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|Title:||Support provision and emotional work in an Internet support group for cancer patients|
|Citation:||Patient Education and Counseling, 2006; 62(2):193-197|
|Publisher:||Elsevier Sci Ireland Ltd|
|Helen R. Winefield|
|Abstract:||Objective The study examined the content and frequency of messages to an Internet support group, using a conceptual framework based on support-giving and emotional work. The main questions addressed concerned what correspondents seem to be gaining from their involvement and whether the high-frequency correspondents differ motivationally from the lower-frequency correspondents. Methods Messages to an Internet support group for women with breast cancer were collected over 12 months. The number of contributions written by individual correspondents could be determined. Messages were reliably coded for their main themes in terms of seeking or providing support. Results The majority of correspondents (94%) wrote fewer than 10 messages. Two high-frequency correspondents emerged whose messages significantly less often referred to seeking and more often to providing support than did the messages of the less-frequent correspondents. These volunteer emotion workers both reported gaining personal satisfaction from their role. Conclusion The high-frequency correspondents act as informal volunteer emotion workers for the other users, and valuably supplement the role of the group's initiators. Further research is needed on how to amplify the psychological rewards for volunteer emotion workers in online support groups for adults with cancer. Practice implications Volunteer assistants in electronic groups may be crucial to the sustainability of online support initiatives.|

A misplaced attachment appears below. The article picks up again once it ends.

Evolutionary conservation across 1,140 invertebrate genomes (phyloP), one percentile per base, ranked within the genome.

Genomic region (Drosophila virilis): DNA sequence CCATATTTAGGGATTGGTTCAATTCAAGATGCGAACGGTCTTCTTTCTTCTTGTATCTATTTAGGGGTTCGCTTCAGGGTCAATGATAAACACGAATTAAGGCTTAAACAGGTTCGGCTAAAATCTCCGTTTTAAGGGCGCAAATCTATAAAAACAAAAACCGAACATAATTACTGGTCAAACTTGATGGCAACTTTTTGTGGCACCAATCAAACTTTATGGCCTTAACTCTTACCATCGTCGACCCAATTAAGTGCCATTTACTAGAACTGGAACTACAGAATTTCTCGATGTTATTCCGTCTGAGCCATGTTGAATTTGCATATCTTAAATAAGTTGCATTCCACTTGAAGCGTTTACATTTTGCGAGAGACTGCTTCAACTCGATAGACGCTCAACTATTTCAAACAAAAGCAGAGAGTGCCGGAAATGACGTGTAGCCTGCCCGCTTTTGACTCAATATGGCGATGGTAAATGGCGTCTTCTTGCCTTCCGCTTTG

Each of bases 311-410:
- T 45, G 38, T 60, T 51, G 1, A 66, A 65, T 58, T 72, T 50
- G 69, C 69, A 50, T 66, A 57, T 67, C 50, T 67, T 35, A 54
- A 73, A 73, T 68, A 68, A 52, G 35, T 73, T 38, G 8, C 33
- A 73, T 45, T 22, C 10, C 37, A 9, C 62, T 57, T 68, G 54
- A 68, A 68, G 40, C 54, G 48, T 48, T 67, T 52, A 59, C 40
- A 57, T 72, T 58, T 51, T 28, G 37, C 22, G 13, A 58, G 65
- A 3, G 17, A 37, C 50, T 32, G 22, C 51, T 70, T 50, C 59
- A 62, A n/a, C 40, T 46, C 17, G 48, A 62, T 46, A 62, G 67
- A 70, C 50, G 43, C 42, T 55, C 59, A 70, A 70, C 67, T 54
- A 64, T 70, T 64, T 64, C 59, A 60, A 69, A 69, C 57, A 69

|Keywords:||Breast cancer; Computer mediated communication; Support groups; Internet; Emotion work; Care-givers|
|Description:||Copyright © 2005 Elsevier Ireland Ltd All rights reserved.|
|Appears in Collections:||Psychiatry publications|
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